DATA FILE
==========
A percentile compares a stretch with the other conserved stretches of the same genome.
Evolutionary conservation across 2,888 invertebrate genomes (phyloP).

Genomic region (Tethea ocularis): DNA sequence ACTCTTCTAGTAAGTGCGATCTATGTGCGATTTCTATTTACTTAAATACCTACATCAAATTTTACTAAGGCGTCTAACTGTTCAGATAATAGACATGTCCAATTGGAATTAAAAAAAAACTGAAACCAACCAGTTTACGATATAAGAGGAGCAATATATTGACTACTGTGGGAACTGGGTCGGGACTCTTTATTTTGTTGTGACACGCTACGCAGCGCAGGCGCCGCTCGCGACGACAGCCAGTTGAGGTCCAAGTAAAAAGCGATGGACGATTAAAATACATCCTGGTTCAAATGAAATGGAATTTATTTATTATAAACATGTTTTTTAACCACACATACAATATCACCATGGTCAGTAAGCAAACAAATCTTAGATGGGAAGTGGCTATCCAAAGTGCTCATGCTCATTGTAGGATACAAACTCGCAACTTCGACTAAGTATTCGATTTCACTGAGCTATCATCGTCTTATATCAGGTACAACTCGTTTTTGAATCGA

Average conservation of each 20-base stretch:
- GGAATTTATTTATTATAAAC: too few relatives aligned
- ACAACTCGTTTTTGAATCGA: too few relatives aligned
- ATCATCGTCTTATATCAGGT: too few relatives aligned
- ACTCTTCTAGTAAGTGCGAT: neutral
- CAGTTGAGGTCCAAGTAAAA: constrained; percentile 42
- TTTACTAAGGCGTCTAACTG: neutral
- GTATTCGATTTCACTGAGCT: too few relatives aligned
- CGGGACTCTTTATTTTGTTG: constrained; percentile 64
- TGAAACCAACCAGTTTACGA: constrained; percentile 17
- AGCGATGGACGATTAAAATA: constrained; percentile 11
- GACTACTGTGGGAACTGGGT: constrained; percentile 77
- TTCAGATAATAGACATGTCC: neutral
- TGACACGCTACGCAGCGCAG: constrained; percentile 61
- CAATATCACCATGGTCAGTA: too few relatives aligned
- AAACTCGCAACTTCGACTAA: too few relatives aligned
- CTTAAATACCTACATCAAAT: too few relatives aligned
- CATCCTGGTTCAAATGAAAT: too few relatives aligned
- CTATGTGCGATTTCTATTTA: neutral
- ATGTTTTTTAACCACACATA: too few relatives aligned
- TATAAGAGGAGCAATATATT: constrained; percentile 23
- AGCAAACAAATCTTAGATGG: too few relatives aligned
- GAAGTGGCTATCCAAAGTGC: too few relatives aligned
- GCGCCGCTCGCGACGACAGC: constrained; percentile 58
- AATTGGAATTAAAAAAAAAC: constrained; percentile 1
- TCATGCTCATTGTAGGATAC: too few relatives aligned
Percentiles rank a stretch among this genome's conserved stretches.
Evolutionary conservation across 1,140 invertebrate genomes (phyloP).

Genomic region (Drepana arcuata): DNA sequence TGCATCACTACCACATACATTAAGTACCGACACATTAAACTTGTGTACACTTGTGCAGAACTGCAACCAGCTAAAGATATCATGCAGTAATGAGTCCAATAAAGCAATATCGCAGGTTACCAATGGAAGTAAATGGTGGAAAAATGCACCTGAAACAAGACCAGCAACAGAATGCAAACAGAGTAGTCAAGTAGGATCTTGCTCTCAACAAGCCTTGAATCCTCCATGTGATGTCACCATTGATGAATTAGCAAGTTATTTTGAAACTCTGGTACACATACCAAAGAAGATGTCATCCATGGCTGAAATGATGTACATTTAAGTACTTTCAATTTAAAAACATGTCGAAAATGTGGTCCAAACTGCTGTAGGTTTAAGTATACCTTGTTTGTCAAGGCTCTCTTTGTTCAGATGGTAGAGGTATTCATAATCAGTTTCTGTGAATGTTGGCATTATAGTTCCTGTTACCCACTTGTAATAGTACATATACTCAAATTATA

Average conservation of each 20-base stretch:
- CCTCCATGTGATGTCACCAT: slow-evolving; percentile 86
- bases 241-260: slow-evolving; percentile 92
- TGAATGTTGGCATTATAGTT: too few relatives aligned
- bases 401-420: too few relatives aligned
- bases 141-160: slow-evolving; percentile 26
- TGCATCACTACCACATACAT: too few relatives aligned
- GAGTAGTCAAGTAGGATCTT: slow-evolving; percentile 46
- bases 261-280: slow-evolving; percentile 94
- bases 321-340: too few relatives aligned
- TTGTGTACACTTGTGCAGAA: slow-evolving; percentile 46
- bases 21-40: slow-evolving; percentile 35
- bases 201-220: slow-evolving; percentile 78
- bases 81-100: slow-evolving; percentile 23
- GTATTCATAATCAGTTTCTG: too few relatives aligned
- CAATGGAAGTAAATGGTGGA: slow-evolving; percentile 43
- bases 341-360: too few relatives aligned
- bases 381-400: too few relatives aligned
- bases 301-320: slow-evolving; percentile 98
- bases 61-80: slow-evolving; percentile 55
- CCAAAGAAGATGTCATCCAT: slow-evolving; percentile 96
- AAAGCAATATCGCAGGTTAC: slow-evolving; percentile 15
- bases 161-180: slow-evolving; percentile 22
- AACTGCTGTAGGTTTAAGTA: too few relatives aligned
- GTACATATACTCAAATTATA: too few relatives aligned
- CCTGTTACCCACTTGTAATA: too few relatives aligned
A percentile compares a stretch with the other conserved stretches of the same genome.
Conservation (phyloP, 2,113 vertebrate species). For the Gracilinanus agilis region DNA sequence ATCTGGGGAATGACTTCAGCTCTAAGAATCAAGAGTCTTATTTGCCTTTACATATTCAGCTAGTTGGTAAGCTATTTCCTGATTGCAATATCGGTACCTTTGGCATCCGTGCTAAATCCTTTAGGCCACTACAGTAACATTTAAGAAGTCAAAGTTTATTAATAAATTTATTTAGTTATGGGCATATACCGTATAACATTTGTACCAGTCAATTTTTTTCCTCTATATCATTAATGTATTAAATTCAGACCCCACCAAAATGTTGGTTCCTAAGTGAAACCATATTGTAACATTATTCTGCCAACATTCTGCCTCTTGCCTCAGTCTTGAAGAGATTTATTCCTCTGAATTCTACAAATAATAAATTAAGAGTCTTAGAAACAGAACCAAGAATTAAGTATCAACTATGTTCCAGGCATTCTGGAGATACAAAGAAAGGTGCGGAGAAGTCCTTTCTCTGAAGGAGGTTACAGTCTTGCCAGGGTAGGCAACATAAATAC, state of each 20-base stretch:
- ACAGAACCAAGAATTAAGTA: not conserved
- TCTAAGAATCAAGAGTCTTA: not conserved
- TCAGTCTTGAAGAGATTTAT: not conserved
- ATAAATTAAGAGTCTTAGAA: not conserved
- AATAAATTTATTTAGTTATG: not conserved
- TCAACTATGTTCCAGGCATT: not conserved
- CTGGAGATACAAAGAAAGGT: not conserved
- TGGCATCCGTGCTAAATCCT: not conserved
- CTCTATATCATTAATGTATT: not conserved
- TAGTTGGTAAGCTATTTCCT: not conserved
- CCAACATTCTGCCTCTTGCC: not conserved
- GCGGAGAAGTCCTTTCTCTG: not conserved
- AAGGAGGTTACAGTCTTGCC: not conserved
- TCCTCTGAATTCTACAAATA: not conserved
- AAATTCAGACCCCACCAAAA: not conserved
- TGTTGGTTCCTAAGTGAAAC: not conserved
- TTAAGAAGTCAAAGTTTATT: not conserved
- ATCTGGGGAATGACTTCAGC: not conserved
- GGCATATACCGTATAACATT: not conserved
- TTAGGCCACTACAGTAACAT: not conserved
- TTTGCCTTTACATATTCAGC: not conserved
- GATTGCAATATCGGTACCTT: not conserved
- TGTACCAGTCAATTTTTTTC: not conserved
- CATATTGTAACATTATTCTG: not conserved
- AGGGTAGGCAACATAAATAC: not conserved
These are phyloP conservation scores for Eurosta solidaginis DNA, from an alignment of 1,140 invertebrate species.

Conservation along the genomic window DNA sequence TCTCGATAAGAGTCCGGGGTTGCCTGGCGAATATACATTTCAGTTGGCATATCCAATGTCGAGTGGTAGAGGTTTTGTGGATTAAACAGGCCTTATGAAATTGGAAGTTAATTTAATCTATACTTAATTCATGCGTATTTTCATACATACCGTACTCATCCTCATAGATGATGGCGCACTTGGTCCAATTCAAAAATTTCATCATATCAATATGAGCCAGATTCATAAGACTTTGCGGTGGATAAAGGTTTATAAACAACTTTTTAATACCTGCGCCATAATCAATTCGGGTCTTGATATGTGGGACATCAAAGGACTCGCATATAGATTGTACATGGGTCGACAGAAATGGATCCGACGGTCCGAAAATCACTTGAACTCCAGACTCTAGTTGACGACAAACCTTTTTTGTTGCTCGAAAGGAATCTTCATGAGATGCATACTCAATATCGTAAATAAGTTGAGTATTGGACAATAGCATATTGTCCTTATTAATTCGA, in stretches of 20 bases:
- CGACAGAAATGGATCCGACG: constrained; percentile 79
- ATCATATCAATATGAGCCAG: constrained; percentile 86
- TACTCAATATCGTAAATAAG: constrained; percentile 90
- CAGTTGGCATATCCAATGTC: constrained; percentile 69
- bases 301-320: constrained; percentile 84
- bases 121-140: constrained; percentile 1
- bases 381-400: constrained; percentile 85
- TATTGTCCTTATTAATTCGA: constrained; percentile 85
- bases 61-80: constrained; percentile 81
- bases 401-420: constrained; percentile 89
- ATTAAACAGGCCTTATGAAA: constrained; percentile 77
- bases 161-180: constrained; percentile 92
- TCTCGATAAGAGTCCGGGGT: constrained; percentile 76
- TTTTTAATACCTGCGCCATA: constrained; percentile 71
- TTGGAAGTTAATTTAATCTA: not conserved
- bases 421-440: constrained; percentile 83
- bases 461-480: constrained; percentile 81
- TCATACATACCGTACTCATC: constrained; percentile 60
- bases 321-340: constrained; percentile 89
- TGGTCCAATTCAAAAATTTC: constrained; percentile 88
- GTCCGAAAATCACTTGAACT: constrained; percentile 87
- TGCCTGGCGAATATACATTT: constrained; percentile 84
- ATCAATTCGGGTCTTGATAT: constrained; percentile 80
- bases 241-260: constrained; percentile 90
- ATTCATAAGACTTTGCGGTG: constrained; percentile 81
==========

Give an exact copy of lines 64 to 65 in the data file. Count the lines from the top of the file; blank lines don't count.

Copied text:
- ATAAATTAAGAGTCTTAGAA: not conserved
- AATAAATTTATTTAGTTATG: not conserved